Owners will end labor deal in 2011
Wednesday, May 21, 2008
ATLANTA -- NFL owners voted unanimously Tuesday to end their labor agreement with the players' union in 2011. The league and union, however, insisted the next three seasons won't be interrupted by a contract dispute and both sides are working toward a new deal.
"We have guaranteed three more years of NFL football," commissioner Roger Goodell said after the owners used the opt-out clause built into the agreement signed more than two years ago. "We are not in dire straits. We've never said that. But the agreement isn't working, and we're looking to get a more fair and equitable deal."
The decision by the owners was anticipated, although not this early. The 2006 agreement allowed either side to negate the contract by Nov. 8. Goodell said the owners acted early "to get talks rolling."
"I don't think it was a shock to anyone," said Gene Upshaw, executive director of the NFL Players Association.
Upshaw said he learned of the move by e-mail from Goodell. The union head said his response was: "Thanks, what a surprise."
"All this means is that we will have football now until 2010 and not until 2012," Upshaw added during a conference call. "We will move ahead. This just starts the clock ticking. If we can't reach agreement by 2010, then we go to no man's land, which is 2011."
The agreement signed two years ago was to last until 2013 with the option to terminate in 2011, which is what the owners did Tuesday. League officials and owners, including several who helped push through the last deal, have been saying for almost a year that while the previous contract may have been too beneficial to the owners, the current one had swung too far toward the players.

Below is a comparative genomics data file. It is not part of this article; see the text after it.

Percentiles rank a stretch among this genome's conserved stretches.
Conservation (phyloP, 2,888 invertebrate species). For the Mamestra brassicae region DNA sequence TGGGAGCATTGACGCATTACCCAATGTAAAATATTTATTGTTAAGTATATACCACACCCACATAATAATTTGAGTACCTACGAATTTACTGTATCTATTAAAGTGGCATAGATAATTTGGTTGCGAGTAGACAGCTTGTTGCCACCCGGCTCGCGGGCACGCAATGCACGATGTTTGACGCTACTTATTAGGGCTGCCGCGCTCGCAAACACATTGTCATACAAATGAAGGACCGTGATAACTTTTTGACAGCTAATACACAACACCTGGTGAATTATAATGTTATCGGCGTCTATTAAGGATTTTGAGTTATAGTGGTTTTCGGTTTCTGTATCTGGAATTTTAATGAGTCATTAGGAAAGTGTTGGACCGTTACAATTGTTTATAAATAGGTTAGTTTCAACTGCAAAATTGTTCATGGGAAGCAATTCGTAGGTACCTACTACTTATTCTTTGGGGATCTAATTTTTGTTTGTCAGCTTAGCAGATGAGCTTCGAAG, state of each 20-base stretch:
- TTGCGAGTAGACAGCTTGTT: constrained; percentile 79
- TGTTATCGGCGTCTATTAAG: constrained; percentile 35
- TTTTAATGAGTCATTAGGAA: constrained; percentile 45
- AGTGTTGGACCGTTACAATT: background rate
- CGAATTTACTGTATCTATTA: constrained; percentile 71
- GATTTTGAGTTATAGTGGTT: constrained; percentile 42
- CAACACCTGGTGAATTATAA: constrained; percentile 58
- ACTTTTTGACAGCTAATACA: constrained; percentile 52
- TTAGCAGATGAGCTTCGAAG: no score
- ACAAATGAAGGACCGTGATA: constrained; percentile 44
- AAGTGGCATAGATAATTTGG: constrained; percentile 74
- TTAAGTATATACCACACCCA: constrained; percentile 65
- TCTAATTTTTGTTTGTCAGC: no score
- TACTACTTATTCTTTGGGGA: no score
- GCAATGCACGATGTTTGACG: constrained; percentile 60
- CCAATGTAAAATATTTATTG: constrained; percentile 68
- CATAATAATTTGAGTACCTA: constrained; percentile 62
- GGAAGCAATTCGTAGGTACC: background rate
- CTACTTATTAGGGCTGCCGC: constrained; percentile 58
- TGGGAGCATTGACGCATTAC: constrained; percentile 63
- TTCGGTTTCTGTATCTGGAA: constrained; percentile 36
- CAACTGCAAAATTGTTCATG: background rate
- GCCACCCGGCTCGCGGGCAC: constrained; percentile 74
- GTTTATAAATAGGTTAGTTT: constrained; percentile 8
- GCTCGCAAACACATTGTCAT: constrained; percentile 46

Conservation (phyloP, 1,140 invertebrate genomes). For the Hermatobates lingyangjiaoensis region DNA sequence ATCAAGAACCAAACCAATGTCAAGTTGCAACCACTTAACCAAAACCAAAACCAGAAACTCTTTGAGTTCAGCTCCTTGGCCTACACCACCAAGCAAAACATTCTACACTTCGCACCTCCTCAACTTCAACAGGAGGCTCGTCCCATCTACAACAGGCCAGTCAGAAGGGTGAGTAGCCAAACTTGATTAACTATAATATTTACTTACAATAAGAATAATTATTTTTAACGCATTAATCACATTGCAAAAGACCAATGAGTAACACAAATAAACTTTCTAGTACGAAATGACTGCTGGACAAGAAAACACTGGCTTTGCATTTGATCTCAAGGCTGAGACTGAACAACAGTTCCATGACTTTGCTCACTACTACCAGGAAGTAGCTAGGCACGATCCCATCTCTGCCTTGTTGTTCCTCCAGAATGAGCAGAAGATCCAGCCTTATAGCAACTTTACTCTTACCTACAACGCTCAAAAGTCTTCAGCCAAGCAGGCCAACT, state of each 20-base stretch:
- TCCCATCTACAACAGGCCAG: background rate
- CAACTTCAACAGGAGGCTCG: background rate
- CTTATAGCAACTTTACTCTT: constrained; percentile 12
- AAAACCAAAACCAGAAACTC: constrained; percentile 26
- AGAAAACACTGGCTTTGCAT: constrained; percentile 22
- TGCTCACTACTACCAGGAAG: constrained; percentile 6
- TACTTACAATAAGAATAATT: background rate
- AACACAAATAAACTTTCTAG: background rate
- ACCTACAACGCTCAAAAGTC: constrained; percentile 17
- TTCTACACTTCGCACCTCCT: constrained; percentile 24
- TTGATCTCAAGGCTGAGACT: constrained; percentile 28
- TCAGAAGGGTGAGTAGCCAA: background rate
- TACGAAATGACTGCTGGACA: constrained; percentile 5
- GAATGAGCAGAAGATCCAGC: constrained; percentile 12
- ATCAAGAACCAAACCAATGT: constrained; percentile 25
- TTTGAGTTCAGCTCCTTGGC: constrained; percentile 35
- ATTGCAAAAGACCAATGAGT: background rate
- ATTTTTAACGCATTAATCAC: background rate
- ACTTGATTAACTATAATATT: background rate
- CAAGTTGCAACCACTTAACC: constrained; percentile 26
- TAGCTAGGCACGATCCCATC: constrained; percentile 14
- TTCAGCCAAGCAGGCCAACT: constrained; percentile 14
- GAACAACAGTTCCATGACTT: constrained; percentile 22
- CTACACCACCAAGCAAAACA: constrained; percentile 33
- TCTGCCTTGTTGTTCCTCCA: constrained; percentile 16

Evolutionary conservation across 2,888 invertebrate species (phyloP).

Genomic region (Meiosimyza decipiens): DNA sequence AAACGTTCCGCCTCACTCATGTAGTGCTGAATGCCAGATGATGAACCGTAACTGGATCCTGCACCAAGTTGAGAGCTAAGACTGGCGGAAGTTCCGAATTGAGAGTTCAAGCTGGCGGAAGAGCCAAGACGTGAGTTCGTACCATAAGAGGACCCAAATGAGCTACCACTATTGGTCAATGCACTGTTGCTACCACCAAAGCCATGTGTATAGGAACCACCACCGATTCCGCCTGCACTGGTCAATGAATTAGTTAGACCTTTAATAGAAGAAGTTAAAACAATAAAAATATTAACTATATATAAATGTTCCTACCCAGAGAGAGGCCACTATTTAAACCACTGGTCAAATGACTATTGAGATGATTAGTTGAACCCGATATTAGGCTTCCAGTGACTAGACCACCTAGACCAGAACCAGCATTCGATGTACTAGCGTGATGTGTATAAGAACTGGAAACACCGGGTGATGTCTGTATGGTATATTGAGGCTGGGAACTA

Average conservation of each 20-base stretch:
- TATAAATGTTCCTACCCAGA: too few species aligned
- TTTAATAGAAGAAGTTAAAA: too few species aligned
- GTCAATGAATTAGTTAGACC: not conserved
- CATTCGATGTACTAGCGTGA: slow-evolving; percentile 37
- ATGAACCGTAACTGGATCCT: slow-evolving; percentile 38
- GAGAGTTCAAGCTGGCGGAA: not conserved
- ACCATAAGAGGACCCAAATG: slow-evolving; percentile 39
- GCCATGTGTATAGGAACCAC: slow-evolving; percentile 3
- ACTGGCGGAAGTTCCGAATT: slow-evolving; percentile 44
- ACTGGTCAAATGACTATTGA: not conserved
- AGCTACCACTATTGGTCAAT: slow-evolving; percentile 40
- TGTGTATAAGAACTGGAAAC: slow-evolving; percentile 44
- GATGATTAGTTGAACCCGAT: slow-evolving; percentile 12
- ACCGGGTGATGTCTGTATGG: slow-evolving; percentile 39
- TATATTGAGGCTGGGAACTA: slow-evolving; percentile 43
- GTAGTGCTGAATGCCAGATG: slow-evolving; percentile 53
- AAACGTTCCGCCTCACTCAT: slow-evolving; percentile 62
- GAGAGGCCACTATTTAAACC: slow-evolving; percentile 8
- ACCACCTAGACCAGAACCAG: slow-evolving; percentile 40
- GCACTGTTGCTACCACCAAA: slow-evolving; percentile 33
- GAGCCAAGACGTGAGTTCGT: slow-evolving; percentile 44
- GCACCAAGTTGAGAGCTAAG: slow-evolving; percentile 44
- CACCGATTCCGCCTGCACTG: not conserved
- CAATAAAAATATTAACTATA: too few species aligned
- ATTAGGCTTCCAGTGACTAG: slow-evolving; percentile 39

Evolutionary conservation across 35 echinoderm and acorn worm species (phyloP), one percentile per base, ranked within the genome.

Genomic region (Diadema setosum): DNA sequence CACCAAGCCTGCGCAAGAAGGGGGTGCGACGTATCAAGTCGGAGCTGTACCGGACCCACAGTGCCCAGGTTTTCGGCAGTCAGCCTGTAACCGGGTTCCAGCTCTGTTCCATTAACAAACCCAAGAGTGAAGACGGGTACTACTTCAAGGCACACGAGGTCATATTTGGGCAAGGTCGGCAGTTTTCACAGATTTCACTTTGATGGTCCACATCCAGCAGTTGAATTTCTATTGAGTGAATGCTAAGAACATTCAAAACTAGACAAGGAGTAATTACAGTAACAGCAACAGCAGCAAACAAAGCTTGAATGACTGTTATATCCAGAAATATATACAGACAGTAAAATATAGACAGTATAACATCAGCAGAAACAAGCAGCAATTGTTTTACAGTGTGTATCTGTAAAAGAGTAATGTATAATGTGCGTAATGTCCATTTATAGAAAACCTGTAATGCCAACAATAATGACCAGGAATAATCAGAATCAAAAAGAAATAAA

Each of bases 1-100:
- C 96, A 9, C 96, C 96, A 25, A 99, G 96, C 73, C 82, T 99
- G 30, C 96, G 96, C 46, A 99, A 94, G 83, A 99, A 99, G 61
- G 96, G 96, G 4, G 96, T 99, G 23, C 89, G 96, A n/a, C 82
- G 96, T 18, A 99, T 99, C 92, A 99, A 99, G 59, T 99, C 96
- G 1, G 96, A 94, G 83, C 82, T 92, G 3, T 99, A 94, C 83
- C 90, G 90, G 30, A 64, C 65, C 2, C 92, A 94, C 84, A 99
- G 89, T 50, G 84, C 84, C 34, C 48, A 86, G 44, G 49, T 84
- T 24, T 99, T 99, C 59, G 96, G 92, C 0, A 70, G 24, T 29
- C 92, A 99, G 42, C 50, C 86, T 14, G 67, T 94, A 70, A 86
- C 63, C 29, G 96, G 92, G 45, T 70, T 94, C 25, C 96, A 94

The owners noted that they are paying $4.5 billion to players this year, just under 60 percent of their total revenues as specified in the 2006 agreement. League revenues are estimated at about $8.5 billion, although none of the teams except the publicly owned Green Bay Packers discloses figures.
The owners also want a change in the system to distribute the money more to veterans than to unproven rookies. Their argument is based on a disparity in salaries that leaves them spending far more on unproven rookies than on dependable veterans.
For example, offensive tackle Jake Long, taken first in the NFL draft last month, got $30 million guaranteed before playing an NFL game. David Diehl, a fifth-round pick in 2003 who has started every game of his career and played left tackle for the New York Giants in their Super Bowl victory, signed a six-year $31 million extension with less than half of that guaranteed.
Upshaw made his argument in a half-hour conference call that ended a few minutes before Goodell made his in a news conference.
The debate will continue in negotiations and through the media over a course of months and years. Both conceded there might be no agreement until the deadline, which Upshaw suggested might not happen until the winter of 2010. That would be a year without a salary cap under terms of the deal.
"We'd like to get things done," Goodell said. "But often it's not until you have a deadline that people realize the consequences of not reaching a deal."
Upshaw added: "March of 2010 -- that's what we see as the realistic deadline. I'm not going to sell the players on a cap again. Once we go through the cap, why should we agree to it again?"